The opportunities are endless


If you do not need interior climate controls, are not going up a lot in elevation, and don’t exceed by a ton the payload of the two smallish, slender dudes in this test above.

Bill Howland

“Additionally, they ran into problems recharging the vehicle.”…..

Why would a statement be put in a story without an explanation? What Problems. The title page seems to indicate they COULDN’T recharge the vehicle. Assuming they eventually got it going again, what did they do to GET it going?


From the screenshot, the car was having some issues determining how much charge had been used, .. so you have to wonder if it knew when to shut down to prevent damaging the battery. …. I guess we’ll find out


They left it plugged in hopefully charging overnight?

That battery is confused.



Have to think back to what happened in the storms when Telsa unlocked extra capacity. Dave’s note about the 12volt battery makes sense. Time for another attempt at hypermiling but with one person and provisions. AV level 4 will help these efforts.


It would de interesting to see, also using a larger area to test, and cooler temps might improve things.


With one person in the car and less stops 630 miles should be possible. Sone owners showed usable energy 72.5kwh with that much should equal the record of Model S.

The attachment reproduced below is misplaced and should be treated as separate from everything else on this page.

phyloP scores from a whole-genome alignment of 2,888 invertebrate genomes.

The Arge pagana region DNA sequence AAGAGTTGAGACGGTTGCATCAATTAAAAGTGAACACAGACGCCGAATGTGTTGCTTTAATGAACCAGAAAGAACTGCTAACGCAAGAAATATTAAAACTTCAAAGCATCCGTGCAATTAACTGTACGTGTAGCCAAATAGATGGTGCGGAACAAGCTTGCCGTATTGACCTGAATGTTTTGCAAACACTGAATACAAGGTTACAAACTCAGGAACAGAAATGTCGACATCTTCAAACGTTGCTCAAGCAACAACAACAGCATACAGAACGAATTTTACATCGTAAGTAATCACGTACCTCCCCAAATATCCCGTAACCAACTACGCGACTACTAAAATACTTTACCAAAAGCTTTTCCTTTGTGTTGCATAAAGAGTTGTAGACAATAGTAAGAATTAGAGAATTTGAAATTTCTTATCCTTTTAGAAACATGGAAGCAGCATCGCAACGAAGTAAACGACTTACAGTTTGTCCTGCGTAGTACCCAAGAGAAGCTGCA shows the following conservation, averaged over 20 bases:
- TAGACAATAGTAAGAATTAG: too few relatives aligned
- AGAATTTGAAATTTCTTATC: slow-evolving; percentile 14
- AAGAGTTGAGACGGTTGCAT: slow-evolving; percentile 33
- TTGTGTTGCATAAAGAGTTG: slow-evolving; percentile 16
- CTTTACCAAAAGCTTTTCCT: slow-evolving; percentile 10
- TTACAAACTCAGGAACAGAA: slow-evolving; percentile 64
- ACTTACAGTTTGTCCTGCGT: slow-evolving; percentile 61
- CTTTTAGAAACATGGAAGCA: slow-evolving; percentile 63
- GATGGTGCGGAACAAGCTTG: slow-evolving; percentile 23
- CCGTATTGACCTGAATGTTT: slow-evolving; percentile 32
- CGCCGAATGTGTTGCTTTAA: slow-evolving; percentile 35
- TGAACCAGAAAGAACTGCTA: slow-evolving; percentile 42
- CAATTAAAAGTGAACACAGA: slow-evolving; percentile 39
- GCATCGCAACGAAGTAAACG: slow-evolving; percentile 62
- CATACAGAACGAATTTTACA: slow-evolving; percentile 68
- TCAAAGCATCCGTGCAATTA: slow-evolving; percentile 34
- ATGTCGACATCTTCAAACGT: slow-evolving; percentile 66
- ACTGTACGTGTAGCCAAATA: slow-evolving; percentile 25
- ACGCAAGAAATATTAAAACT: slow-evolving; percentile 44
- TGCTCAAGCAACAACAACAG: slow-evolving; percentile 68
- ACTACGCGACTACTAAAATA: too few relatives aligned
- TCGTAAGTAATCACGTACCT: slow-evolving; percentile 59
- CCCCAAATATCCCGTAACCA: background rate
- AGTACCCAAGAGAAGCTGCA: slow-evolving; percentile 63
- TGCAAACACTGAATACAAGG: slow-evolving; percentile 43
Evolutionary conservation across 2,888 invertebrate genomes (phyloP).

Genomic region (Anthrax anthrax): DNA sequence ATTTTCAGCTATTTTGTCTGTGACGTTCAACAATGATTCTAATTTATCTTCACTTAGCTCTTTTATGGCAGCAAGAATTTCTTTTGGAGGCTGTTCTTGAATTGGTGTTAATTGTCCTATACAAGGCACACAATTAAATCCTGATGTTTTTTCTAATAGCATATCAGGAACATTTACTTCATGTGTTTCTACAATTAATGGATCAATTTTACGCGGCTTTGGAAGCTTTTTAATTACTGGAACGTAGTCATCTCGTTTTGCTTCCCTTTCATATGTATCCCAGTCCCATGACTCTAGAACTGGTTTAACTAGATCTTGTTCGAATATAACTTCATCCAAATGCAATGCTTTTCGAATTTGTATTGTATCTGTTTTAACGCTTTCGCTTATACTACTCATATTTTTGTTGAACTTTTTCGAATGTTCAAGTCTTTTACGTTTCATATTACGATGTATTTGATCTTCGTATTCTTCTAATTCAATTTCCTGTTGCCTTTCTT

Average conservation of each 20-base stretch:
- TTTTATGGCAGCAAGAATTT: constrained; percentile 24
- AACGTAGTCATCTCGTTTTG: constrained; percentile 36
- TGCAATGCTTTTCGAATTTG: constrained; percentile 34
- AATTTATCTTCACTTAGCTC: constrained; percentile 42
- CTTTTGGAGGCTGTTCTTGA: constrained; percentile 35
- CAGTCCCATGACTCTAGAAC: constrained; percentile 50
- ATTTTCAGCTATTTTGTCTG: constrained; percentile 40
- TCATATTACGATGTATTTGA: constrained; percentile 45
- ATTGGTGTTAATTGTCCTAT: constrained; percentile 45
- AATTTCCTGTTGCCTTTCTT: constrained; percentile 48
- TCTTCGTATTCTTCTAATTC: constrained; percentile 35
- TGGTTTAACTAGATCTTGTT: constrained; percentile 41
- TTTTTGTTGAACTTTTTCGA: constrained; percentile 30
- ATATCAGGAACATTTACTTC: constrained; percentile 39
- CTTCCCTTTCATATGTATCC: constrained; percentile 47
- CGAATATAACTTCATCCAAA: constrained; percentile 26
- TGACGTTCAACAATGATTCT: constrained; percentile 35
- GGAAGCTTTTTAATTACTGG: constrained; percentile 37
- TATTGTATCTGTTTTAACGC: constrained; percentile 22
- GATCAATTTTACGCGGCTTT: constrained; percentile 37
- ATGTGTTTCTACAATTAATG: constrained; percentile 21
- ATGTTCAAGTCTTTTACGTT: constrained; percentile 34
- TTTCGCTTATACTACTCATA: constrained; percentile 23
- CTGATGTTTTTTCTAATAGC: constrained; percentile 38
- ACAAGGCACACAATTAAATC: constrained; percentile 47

What’s the point of this. The only interesting bits are:

Why did the KWH guage show only 66KWH?—is it quite inaccurate or or was the battery not fully charged or is the real battery capacity 66KWH???

Why did the car die when fully discharged? Significant because it could happen in normal usage.


Thats another interesting detail..

Bill Howland

I’m sorry, but if this is typical for this car model then like “AutoPilot” this car isn’t ready for prime time. As far as I know the drivers did nothing out of the ordinary, nor mal-adjusted anything. Tinkerers will accept that since its a Tesla there are going to be these problems and issues, but they simply don’t exist with the typical gasoline vehicle that most car buyers are acclimated to.

Anyone who runs out of gas can simply get a gas can of gasoline and the car will start up where it left off. It should not take a ‘Service Center’ visit. So much for Musk’s “we don’t do recalls”. Only for those who believe the hype.

I don’t see any reason why life with a Tesla Vehicle should be like this. I didn’t have this kind of issue with my roadster.

Bill Howland
And yes, when I first got my BOLT ev I ran the battery down to where it wouldn’t put out any more and the car died. 59.9 kwh used according to the dashboard, and 67.77 kwh to refill it to the standard ‘full charge’. (100%). Was rather hot when recharging so the car MAY use somewhat less electricity in cool weather to recharge, but haven’t tested this myself. But the car behaved exactly as I expected it to. My roadster had also been in a similar situation. Although the car died on me a bit sooner than expected, (and all the 12 volt stuff AND the high-voltage heater KEPT ON RUNNING NORMALLY after the drive motor died, the car recharged normally from a 110 volt plug (at a bar 600 feet away since thats all I and a few Good Samaritans felt like pushing), and the car recharged absolutely normally a few miles until I could get to a proper charger docking station. So all these problems with the S and X with their 12 volt dead batteries, and now the ‘3’ mystify me. As proof there is absolutely no reason for it the first ROADSTER always kept the 12… Read more »